[Update (2021-04-01): Mark Taylor points out that all that Python could simply be replaced with a straightforward piece of stilts using the new loop table scheme in stilts, where you would simply put:

    acmd='addcol phi $1'
    acmd='addcol theta 40+30*cosDeg($1+57)'

    into the plot2cube command line – and you wouldn't even need the shell pipeline.]

    What's left to do is basically the shell script that TOPCAT wrote for me above. In the script below I'm using a little convenience hack to let me quickly switch between screen output and file output: I'm defining a shell variable OUTPUT, and when I un-comment the second OUTPUT, stilts renders to the screen. The other changes versus what TOPCAT gave me are de-dented (and I've deleted the theta and psi parameters from the command line, as I'm now filling them from the little python script):

    OUTPUT="omode=out out=pre-movie.png"
    python3 |\
    stilts plot2cube \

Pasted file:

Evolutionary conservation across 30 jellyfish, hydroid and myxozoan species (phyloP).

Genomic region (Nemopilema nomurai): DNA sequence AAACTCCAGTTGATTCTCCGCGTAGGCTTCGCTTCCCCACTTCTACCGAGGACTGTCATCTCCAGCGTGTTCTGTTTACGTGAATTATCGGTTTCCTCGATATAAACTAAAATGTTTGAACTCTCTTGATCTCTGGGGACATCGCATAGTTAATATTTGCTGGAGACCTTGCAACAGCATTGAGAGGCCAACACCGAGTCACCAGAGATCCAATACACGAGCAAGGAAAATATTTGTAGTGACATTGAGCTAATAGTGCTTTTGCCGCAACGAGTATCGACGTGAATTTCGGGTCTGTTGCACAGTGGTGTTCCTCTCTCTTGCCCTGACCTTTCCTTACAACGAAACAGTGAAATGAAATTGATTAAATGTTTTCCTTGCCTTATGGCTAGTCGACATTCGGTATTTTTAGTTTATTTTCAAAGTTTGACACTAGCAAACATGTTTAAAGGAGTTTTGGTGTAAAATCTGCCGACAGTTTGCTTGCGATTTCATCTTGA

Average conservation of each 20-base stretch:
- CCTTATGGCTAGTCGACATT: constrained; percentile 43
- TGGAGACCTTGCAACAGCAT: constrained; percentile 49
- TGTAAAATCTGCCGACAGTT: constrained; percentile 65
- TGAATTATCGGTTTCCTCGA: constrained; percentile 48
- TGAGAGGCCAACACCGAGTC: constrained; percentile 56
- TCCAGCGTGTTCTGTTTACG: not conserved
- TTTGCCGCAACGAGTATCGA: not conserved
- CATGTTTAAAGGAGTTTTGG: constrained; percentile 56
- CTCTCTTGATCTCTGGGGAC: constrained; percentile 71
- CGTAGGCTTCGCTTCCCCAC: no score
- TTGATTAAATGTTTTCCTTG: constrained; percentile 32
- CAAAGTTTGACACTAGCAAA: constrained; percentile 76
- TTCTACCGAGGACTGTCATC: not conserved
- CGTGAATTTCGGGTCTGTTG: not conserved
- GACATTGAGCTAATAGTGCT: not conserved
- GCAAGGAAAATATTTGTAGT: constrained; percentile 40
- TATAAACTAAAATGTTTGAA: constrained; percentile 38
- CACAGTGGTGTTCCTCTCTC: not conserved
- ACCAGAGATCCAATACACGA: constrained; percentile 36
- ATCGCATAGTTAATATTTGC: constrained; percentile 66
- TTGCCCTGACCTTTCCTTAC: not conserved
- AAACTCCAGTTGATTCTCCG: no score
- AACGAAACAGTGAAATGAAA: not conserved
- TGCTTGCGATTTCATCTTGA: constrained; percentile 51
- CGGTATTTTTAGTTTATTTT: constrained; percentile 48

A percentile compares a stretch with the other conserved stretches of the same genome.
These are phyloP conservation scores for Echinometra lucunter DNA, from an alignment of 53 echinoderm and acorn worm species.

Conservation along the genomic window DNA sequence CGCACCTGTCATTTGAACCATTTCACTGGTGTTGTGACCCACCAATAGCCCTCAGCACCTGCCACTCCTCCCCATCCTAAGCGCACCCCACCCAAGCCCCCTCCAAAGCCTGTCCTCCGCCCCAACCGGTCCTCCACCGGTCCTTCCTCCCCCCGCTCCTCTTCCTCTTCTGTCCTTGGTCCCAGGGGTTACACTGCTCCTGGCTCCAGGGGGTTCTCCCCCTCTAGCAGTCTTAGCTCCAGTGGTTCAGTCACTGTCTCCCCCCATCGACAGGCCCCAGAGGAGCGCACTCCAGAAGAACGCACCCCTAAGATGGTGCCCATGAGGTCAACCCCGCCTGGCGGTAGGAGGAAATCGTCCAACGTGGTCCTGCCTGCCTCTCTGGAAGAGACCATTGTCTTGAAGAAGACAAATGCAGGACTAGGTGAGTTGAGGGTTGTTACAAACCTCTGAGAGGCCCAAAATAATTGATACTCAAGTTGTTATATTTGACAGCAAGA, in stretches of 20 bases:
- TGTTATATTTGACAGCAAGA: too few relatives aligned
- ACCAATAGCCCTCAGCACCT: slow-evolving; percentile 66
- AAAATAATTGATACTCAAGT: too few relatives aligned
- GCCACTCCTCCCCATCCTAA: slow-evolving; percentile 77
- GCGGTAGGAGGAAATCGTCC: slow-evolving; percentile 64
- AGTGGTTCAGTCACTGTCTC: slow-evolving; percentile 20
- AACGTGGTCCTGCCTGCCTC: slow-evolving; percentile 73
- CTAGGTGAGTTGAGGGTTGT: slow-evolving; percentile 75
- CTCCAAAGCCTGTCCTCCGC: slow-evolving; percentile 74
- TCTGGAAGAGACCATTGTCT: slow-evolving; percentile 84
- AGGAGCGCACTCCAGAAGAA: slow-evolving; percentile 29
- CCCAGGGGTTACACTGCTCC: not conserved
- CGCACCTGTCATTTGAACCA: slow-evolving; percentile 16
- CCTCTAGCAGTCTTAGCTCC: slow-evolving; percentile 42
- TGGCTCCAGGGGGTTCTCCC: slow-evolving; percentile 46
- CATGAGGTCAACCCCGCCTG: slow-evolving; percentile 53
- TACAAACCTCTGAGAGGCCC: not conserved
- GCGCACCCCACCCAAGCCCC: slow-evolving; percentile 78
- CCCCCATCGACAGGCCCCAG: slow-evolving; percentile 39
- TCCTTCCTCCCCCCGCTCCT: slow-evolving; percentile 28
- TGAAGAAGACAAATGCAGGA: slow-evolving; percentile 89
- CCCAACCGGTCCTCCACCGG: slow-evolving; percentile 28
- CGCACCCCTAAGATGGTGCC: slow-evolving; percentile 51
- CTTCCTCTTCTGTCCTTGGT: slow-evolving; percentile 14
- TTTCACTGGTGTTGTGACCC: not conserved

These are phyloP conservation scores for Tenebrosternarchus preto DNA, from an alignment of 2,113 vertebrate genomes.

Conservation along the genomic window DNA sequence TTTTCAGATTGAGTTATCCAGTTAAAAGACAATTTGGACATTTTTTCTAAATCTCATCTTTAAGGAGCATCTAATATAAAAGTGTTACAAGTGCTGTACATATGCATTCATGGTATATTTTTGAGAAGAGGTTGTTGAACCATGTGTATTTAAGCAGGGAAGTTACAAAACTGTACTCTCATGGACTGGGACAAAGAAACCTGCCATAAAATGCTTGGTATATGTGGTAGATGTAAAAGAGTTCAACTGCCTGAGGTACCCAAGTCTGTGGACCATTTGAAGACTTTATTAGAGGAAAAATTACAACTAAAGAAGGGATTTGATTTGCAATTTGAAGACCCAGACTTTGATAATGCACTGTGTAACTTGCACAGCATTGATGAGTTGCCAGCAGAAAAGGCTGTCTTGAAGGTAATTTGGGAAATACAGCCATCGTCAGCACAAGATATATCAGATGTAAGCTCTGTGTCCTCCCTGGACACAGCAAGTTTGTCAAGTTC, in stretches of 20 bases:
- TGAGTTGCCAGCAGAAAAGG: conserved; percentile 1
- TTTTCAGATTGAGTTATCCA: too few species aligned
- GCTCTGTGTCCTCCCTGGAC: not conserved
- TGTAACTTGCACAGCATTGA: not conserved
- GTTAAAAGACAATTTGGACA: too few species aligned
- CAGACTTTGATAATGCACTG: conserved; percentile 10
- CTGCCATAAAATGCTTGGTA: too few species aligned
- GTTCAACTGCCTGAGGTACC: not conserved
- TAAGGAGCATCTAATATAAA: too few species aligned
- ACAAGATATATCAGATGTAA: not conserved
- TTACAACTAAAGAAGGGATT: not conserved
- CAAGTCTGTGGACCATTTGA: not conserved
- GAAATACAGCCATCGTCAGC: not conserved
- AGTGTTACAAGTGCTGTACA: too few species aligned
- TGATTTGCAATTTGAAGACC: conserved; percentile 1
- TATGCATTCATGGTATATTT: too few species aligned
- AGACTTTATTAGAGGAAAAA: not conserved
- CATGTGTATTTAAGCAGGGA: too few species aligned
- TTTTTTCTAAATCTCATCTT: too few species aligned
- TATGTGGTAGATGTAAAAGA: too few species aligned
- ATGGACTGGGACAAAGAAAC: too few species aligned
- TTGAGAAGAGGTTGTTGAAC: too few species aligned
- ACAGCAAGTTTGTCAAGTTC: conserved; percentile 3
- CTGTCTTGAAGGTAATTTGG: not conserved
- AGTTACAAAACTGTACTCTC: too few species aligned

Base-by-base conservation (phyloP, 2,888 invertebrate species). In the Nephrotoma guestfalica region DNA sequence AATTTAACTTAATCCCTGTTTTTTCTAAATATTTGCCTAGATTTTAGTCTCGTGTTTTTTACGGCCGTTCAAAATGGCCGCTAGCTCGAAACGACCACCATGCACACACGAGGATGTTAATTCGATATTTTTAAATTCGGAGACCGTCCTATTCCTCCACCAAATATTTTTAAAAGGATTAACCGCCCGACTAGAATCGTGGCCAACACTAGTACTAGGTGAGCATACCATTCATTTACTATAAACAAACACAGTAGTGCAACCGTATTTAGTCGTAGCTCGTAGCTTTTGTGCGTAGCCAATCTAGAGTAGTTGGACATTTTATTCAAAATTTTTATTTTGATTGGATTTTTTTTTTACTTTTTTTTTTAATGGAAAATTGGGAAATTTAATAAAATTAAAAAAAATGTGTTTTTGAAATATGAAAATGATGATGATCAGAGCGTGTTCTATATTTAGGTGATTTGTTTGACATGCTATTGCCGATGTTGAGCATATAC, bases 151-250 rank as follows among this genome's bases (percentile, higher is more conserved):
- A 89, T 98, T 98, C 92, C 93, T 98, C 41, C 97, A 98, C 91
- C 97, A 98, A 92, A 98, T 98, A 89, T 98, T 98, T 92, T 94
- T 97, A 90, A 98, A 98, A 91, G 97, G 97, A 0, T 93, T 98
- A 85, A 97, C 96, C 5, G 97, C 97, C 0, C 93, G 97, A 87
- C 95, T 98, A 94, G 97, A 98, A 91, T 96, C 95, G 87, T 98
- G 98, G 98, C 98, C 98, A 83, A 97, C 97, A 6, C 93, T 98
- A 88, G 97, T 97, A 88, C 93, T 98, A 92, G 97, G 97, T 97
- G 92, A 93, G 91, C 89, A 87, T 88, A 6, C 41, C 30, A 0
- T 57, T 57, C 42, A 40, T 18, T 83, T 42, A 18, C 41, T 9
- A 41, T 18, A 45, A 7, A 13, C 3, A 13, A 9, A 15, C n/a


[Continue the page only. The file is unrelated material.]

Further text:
xpix=500 ypix=500 \
       xlabel='ubin / km/s' ylabel='vbin / km/s' \
       zlabel='wbin / km/s' \
       xmin=-184.5 xmax=49.5 ymin=-77.6 ymax=57.6 \
       zmin=-119.1 zmax=94.1 \
       auxmin=1 auxmax=53.6 \
    phi=8 \
    animate=- \
    afmt=votable \
    $OUTPUT \
       layer=Mark \
          in=zw.vot \
          x=ubin y=vbin z=wbin weight=n \
          shading=weighted size=4 color=blue
    # render to movie with something like
    # ffmpeg -i "pre-movie-%03d.png" -framerate 15 -pix_fmt yuv420p /stream-movie.webm
    # (the yuv420p incantation is so real-world
    # web browsers properly will not go psychedelic
    # with the colours)